Two Cricket South Africa officials have angered the Australian team by posing next to fans wearing Sonny Bill Williams masks.
Clive Eksteen, CSA’s head of commercial and marketing, and Altaaf Kazi, the organisation’s head of communications, have been photographed at the second Test posing alongside spectators wearing Sonny Bill Williams masks, worn as a ploy to taunt Australian opener and vice-captain David Warner.
The two smiled and put their arms around each other as they stood alongside three men in masks on the first day of play at St George’s Park on Friday.
The Australian team has been made aware of the photo and are outraged by it, as well as CSA’s call to overturn a decision by venue security to have the masks confiscated in bags at the turnstiles on entry.
Officially, CSA has been trying to pour oil on troubled waters after the destructive row which broke out between Quinton de Kock and Warner. Part of it stemmed from an alleged comment made by De Kock which referred to Warner’s wife, and New Zealand superstar rugby player Williams, who had a well-publicised encounter two years before she met Warner.
The Australians asked that security refuse to allow the masks into the venue, not only for the sake of Warner’s wife and their children – who were at the game – but also in the spirit of the two teams moving beyond the acrimony of the first Test.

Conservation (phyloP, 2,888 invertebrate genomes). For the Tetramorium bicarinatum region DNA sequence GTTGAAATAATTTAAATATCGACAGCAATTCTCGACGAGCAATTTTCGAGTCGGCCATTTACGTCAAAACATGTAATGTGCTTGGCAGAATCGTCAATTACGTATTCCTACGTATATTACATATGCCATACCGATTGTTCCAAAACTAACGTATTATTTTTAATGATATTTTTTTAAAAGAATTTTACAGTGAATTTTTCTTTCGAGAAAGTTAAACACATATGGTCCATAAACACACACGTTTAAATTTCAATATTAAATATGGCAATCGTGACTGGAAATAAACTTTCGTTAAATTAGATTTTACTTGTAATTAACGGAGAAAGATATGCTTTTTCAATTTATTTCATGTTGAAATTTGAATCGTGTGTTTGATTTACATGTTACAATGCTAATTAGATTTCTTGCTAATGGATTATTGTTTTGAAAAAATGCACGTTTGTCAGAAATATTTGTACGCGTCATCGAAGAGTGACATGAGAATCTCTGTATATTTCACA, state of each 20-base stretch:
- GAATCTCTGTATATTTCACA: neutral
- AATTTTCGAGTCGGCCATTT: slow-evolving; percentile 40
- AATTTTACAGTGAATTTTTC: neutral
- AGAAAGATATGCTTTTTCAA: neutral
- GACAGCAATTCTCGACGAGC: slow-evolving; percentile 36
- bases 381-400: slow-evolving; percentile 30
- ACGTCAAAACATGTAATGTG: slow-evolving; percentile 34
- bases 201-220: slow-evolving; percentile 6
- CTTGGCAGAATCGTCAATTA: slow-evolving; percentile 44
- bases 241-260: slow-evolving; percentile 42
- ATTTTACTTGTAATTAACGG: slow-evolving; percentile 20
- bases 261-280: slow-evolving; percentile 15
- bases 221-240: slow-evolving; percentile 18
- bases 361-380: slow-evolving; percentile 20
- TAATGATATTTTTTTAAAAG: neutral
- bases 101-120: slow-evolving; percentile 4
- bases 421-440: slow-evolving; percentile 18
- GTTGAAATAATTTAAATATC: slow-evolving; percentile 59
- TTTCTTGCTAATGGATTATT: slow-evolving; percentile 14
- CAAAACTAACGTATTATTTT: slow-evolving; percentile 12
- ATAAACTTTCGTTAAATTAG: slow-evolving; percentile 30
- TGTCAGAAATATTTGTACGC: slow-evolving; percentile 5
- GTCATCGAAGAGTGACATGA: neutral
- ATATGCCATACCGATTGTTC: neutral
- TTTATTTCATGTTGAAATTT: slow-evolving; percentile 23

Contacted by Fairfax Media on Friday night, Kazi admitted CSA had made the decision to tell security to let the fans in with the masks.
Kazi said the picture was not an indication that the CSA officials were supporting the baiting of Warner in such a fashion.
The revelation that CSA endorsed their entry into the venue with the masks, and the executives then posed for photos with the fans, is set to further strain relations between the sides. Cricket Australia chairman David Peever is due to arrive in Port Elizabeth on Saturday.
The news also comes as the ICC steps up an investigation into how footage of the Warner-De Kock altercation was originally leaked.
That issue is being taken very seriously by the world’s governing body as the video was captured in a PMOA (players and match officials area).
A report has been filed with the ICC, which has appointed anti-corruption manager Arrie de Beer to lead the investigation.